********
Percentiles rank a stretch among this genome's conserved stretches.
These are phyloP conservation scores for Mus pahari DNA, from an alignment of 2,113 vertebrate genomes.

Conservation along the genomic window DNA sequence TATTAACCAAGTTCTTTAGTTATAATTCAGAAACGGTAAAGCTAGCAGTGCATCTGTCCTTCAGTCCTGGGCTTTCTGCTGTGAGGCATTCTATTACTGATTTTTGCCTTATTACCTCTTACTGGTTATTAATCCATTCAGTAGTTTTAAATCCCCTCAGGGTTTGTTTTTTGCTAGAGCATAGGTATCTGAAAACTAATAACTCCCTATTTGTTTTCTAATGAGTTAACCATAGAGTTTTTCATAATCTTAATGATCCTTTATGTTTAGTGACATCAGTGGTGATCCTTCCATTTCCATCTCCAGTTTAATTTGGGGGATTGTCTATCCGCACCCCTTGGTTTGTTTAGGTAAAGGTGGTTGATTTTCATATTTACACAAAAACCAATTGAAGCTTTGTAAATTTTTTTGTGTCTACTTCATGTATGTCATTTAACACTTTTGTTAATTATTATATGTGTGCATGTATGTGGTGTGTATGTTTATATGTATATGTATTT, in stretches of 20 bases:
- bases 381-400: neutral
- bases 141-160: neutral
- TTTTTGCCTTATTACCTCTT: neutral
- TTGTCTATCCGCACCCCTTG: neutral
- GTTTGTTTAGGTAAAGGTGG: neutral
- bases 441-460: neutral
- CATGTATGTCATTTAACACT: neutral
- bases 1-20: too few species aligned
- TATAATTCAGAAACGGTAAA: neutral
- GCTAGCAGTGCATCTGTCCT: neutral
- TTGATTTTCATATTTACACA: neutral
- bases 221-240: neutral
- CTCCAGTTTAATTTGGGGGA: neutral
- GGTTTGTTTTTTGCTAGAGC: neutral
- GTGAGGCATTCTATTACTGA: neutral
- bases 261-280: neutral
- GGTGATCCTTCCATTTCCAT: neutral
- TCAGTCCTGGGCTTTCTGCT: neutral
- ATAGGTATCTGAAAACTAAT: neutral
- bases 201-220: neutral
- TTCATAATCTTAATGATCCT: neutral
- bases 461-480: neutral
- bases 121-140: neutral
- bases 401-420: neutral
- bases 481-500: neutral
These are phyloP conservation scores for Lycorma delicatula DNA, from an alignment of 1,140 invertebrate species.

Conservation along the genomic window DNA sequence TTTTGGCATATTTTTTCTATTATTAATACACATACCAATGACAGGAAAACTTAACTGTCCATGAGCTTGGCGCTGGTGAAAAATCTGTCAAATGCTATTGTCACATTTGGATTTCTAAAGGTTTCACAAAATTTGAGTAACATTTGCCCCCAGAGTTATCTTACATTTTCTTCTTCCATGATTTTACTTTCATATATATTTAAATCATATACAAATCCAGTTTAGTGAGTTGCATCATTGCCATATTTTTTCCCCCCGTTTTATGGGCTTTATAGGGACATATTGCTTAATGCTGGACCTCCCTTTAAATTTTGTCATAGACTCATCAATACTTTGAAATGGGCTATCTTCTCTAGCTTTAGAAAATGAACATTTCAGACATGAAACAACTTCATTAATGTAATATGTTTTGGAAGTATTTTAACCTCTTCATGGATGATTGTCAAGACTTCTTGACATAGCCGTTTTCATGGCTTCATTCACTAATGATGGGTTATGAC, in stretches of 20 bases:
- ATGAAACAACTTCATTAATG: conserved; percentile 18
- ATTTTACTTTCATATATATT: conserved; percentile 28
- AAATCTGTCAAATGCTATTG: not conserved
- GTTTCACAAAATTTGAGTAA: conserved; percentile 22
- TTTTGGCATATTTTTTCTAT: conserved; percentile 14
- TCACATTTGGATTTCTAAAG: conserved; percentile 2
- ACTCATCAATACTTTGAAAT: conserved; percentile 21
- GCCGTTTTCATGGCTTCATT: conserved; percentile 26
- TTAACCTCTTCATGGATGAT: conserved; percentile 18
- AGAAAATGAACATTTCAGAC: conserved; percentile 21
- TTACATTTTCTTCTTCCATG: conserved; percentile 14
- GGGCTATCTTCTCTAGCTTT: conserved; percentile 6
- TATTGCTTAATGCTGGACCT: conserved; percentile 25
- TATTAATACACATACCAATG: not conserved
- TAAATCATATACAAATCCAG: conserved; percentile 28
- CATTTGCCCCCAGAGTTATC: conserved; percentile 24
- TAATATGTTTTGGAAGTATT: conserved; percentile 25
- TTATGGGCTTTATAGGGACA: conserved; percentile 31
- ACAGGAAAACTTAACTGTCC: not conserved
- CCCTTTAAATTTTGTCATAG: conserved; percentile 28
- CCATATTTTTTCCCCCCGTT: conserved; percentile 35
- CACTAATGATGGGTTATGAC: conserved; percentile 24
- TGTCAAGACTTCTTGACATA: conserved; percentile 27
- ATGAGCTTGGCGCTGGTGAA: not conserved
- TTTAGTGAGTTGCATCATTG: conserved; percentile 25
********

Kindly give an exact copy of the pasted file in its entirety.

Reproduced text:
Percentiles rank a stretch among this genome's conserved stretches.
These are phyloP conservation scores for Mus pahari DNA, from an alignment of 2,113 vertebrate genomes.

Conservation along the genomic window DNA sequence TATTAACCAAGTTCTTTAGTTATAATTCAGAAACGGTAAAGCTAGCAGTGCATCTGTCCTTCAGTCCTGGGCTTTCTGCTGTGAGGCATTCTATTACTGATTTTTGCCTTATTACCTCTTACTGGTTATTAATCCATTCAGTAGTTTTAAATCCCCTCAGGGTTTGTTTTTTGCTAGAGCATAGGTATCTGAAAACTAATAACTCCCTATTTGTTTTCTAATGAGTTAACCATAGAGTTTTTCATAATCTTAATGATCCTTTATGTTTAGTGACATCAGTGGTGATCCTTCCATTTCCATCTCCAGTTTAATTTGGGGGATTGTCTATCCGCACCCCTTGGTTTGTTTAGGTAAAGGTGGTTGATTTTCATATTTACACAAAAACCAATTGAAGCTTTGTAAATTTTTTTGTGTCTACTTCATGTATGTCATTTAACACTTTTGTTAATTATTATATGTGTGCATGTATGTGGTGTGTATGTTTATATGTATATGTATTT, in stretches of 20 bases:
- bases 381-400: neutral
- bases 141-160: neutral
- TTTTTGCCTTATTACCTCTT: neutral
- TTGTCTATCCGCACCCCTTG: neutral
- GTTTGTTTAGGTAAAGGTGG: neutral
- bases 441-460: neutral
- CATGTATGTCATTTAACACT: neutral
- bases 1-20: too few species aligned
- TATAATTCAGAAACGGTAAA: neutral
- GCTAGCAGTGCATCTGTCCT: neutral
- TTGATTTTCATATTTACACA: neutral
- bases 221-240: neutral
- CTCCAGTTTAATTTGGGGGA: neutral
- GGTTTGTTTTTTGCTAGAGC: neutral
- GTGAGGCATTCTATTACTGA: neutral
- bases 261-280: neutral
- GGTGATCCTTCCATTTCCAT: neutral
- TCAGTCCTGGGCTTTCTGCT: neutral
- ATAGGTATCTGAAAACTAAT: neutral
- bases 201-220: neutral
- TTCATAATCTTAATGATCCT: neutral
- bases 461-480: neutral
- bases 121-140: neutral
- bases 401-420: neutral
- bases 481-500: neutral
These are phyloP conservation scores for Lycorma delicatula DNA, from an alignment of 1,140 invertebrate species.

Conservation along the genomic window DNA sequence TTTTGGCATATTTTTTCTATTATTAATACACATACCAATGACAGGAAAACTTAACTGTCCATGAGCTTGGCGCTGGTGAAAAATCTGTCAAATGCTATTGTCACATTTGGATTTCTAAAGGTTTCACAAAATTTGAGTAACATTTGCCCCCAGAGTTATCTTACATTTTCTTCTTCCATGATTTTACTTTCATATATATTTAAATCATATACAAATCCAGTTTAGTGAGTTGCATCATTGCCATATTTTTTCCCCCCGTTTTATGGGCTTTATAGGGACATATTGCTTAATGCTGGACCTCCCTTTAAATTTTGTCATAGACTCATCAATACTTTGAAATGGGCTATCTTCTCTAGCTTTAGAAAATGAACATTTCAGACATGAAACAACTTCATTAATGTAATATGTTTTGGAAGTATTTTAACCTCTTCATGGATGATTGTCAAGACTTCTTGACATAGCCGTTTTCATGGCTTCATTCACTAATGATGGGTTATGAC, in stretches of 20 bases:
- ATGAAACAACTTCATTAATG: conserved; percentile 18
- ATTTTACTTTCATATATATT: conserved; percentile 28
- AAATCTGTCAAATGCTATTG: not conserved
- GTTTCACAAAATTTGAGTAA: conserved; percentile 22
- TTTTGGCATATTTTTTCTAT: conserved; percentile 14
- TCACATTTGGATTTCTAAAG: conserved; percentile 2
- ACTCATCAATACTTTGAAAT: conserved; percentile 21
- GCCGTTTTCATGGCTTCATT: conserved; percentile 26
- TTAACCTCTTCATGGATGAT: conserved; percentile 18
- AGAAAATGAACATTTCAGAC: conserved; percentile 21
- TTACATTTTCTTCTTCCATG: conserved; percentile 14
- GGGCTATCTTCTCTAGCTTT: conserved; percentile 6
- TATTGCTTAATGCTGGACCT: conserved; percentile 25
- TATTAATACACATACCAATG: not conserved
- TAAATCATATACAAATCCAG: conserved; percentile 28
- CATTTGCCCCCAGAGTTATC: conserved; percentile 24
- TAATATGTTTTGGAAGTATT: conserved; percentile 25
- TTATGGGCTTTATAGGGACA: conserved; percentile 31
- ACAGGAAAACTTAACTGTCC: not conserved
- CCCTTTAAATTTTGTCATAG: conserved; percentile 28
- CCATATTTTTTCCCCCCGTT: conserved; percentile 35
- CACTAATGATGGGTTATGAC: conserved; percentile 24
- TGTCAAGACTTCTTGACATA: conserved; percentile 27
- ATGAGCTTGGCGCTGGTGAA: not conserved
- TTTAGTGAGTTGCATCATTG: conserved; percentile 25